This coming Tuesday, August 11, at 6:30 pm, another online meeting will take place as part of the ArchiLATO series at the Carriage House. Błażej Ciarkowski will talk about how people used to live and how they live today in the lecture: "From palace to residential capsule: transformations of multifamily housing from metropolitan rental tenements to futuristic micro-housing."
Starting on the last Tuesday of July, every two weeks there will be an opportunity to meet online with female and male architecture researchers, who will introduce selected issues they deal with in an interesting, non-academic format. As part of ArchiLATA at the Carriage House, we will look at the assumptions of selected trends and trace the evolution of selected architectural concepts. There will also be regional references to the construction of cities such as Toruń and Bydgoszcz.
from palace to residential capsule
The covid-19 pandemic has significantly affected our daily lives. The need to maintain "social distance", the transfer of activities previously reserved for the office or school into the confines of our own four walls has prompted architects to discuss the space in which we live. What are our apartments like? What is the future of multifamily housing? Will they be, as some want, multifunctional micro-apartments, or will we return to the traditional layout with clearly separated day and night zones?
The lecture "From the palace to the residential capsule" will present the path that our residential environment has traveled from the mid-19th century to the present day, and outline the possibilities for future transformations
photo by Blazej Ciarkowski
In order to outline a forecast for the future, it is first necessary to reach back into history. The beginning of the journey through the successive stages of the transformation of "housing" is the 19th century metropolitan tenement houses. Magnificent, richly decorated front buildings and much more modest outbuildings crowded around courtyard-studios became one of the causes of the modernist "revolution" in architecture. Fascinated by modernity, designers of the 1920s rejected previous solutions. Instead of townhouses, they proposed "blocks in the sun" erected among greenery. They contrasted poorly lit rooms in outbuildings and basements with bright and sunny apartments in blocks of apartments.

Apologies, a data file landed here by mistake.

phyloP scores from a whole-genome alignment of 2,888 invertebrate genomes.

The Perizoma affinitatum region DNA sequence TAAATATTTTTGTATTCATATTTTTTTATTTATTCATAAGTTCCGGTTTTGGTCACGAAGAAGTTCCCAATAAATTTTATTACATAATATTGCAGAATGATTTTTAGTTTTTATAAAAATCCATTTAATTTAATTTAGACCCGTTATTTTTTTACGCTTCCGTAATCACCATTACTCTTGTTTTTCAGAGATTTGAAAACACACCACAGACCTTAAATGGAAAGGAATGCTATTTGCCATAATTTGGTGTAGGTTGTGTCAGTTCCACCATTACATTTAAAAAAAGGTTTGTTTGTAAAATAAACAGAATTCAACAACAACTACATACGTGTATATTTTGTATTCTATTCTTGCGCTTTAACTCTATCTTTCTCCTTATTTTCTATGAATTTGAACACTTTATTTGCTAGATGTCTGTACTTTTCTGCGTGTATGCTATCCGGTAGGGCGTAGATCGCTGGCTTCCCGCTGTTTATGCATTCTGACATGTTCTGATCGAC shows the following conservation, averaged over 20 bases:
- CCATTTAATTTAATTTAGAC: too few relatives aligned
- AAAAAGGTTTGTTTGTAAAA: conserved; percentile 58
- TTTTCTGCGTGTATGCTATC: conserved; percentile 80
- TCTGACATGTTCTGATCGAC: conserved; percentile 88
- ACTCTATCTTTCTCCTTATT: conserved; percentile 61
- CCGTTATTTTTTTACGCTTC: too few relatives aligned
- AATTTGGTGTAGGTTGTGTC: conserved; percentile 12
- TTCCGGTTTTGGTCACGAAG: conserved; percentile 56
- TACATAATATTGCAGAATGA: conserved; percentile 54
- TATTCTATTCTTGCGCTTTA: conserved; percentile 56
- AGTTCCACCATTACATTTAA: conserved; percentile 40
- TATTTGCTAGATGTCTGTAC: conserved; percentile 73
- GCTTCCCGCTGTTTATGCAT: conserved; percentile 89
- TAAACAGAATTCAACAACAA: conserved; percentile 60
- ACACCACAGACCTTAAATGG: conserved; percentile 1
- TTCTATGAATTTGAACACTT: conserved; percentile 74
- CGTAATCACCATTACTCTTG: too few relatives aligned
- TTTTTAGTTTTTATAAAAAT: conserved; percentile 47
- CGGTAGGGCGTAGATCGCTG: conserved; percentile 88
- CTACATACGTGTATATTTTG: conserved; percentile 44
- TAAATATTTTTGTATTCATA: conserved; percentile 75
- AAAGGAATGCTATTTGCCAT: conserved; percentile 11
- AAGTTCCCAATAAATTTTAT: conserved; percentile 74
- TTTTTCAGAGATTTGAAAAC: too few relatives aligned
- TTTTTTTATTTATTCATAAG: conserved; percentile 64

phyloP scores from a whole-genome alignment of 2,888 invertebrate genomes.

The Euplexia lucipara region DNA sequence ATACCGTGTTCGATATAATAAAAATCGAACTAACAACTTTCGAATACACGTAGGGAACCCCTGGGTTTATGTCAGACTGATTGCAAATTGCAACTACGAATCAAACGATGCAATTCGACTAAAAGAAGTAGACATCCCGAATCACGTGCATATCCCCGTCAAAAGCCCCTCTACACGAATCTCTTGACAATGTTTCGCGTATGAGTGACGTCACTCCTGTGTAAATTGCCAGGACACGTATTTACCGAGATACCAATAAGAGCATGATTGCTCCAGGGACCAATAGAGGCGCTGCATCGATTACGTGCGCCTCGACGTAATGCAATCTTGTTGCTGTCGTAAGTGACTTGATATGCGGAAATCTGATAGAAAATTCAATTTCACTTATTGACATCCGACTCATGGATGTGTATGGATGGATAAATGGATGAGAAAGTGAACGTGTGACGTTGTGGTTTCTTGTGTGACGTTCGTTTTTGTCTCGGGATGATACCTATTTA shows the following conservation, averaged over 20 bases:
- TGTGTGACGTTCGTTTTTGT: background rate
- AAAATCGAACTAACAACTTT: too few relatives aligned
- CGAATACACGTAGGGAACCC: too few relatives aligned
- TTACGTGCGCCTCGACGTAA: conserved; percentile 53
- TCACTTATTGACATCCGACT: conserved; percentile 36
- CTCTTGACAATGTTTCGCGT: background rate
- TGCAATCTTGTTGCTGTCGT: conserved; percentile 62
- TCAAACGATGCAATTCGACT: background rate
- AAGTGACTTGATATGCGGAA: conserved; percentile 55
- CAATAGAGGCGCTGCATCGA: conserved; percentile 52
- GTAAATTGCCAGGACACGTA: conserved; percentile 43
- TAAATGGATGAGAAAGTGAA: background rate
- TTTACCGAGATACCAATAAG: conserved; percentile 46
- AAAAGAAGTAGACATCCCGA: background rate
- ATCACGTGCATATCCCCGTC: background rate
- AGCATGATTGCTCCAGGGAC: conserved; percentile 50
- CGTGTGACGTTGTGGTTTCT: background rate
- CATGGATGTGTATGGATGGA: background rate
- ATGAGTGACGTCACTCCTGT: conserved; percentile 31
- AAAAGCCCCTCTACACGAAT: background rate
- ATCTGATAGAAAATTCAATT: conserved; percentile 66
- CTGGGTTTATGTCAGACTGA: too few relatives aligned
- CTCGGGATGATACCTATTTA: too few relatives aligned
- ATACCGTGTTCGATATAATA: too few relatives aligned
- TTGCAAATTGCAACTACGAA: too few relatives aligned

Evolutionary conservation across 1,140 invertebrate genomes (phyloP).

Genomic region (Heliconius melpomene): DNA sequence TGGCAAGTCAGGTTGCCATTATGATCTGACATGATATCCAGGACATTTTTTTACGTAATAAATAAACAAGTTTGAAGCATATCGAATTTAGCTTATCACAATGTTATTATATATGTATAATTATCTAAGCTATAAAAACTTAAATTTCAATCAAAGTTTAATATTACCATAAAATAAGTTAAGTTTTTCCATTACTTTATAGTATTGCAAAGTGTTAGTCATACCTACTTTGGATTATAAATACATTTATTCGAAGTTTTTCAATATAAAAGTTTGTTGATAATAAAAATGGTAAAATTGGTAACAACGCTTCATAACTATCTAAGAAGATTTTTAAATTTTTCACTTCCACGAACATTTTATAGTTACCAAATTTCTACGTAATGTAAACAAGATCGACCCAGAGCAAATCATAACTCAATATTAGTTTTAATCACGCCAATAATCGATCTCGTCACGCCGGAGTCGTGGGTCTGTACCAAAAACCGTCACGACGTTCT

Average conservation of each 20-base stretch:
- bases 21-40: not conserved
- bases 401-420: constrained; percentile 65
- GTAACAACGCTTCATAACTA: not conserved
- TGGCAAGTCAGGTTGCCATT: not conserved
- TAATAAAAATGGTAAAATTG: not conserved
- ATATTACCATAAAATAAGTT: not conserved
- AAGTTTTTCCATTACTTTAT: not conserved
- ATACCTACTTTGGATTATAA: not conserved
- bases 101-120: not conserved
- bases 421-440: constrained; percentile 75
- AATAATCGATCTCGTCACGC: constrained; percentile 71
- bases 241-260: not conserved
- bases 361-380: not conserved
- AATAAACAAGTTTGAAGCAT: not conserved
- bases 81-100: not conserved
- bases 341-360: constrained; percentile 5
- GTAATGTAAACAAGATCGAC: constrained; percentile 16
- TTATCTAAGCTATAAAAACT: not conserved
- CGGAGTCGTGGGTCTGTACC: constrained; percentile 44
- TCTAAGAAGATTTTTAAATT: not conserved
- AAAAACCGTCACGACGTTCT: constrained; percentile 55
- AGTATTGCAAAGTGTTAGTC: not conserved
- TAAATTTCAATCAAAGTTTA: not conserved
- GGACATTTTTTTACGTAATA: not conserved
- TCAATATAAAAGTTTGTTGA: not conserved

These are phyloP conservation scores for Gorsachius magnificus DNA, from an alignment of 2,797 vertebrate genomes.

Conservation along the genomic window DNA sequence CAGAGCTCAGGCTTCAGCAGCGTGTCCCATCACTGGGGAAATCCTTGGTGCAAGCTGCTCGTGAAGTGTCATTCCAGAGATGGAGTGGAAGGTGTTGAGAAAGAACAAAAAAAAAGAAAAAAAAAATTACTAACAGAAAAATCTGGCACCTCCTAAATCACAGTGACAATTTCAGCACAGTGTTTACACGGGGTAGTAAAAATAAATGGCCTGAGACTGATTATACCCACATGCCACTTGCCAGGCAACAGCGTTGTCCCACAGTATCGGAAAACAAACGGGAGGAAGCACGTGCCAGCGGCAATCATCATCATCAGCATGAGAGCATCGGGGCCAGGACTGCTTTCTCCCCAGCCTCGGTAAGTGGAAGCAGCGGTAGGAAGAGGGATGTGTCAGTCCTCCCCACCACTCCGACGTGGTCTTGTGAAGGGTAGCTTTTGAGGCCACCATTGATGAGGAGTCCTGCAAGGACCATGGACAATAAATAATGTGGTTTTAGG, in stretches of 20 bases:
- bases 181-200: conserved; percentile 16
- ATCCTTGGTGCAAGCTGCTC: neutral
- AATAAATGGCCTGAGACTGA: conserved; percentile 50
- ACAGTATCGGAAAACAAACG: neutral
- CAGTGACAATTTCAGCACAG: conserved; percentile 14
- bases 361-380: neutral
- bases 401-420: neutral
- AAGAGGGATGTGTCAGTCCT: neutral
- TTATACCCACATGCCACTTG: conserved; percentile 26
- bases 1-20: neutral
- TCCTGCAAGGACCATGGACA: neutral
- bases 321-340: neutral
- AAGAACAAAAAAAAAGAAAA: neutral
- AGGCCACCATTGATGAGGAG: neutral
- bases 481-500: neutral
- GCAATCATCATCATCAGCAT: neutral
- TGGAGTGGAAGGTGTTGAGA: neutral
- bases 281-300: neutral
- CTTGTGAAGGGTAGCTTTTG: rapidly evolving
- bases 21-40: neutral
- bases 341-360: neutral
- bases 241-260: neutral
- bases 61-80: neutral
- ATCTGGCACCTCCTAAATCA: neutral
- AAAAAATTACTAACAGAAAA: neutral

Subsequent concepts for a new arrangement of the residential environment led to increasingly fantastic versions of the "living machine": buildings consisting of interchangeable capsules, visions of "mobile cities" or neighborhood megastructures. With the presumed end of modernism, designers sought to return to traditional solutions. At the same time, the creators of modern multifamily buildings are taking full advantage of what Le Corbusier or Mies van der Rohe developed several decades ago.
The lecture, "From Palace to Residential Capsule," will present the path that our residential environment has traveled from the mid-19th century to the present day, and outline the possibilities for future transformations.